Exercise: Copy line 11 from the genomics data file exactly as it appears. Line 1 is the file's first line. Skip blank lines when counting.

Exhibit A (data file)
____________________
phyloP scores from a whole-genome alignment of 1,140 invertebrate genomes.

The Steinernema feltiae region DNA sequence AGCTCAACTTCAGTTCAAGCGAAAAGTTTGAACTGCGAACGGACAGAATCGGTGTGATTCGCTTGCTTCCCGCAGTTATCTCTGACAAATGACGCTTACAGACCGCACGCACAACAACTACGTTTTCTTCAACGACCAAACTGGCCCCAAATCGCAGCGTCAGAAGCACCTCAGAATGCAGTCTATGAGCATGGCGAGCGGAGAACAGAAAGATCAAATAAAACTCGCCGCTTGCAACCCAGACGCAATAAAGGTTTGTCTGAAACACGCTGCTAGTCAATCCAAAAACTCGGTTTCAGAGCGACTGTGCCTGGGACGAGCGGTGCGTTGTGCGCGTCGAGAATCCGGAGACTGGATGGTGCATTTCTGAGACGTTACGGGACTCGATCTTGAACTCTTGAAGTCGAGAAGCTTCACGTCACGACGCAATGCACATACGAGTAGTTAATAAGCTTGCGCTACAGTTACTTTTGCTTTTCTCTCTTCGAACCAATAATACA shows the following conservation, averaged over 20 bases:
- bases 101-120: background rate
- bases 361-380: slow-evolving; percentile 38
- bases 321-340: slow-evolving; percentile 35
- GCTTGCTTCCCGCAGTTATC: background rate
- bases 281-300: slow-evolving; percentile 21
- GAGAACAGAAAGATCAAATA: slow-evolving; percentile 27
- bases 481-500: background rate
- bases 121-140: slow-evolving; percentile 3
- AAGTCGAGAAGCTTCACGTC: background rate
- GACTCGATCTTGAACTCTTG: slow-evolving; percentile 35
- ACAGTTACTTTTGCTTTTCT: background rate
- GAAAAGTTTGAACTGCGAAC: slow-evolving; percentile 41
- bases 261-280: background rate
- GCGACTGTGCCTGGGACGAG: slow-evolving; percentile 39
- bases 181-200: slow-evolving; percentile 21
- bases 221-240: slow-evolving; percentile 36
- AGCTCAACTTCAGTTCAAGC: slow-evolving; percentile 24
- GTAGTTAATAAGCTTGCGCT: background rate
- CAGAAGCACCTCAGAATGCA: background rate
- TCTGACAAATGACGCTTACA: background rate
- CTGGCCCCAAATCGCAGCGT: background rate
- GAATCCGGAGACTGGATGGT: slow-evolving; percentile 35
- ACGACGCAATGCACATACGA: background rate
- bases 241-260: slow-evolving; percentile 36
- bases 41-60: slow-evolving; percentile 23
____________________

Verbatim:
- AAGTCGAGAAGCTTCACGTC: background rate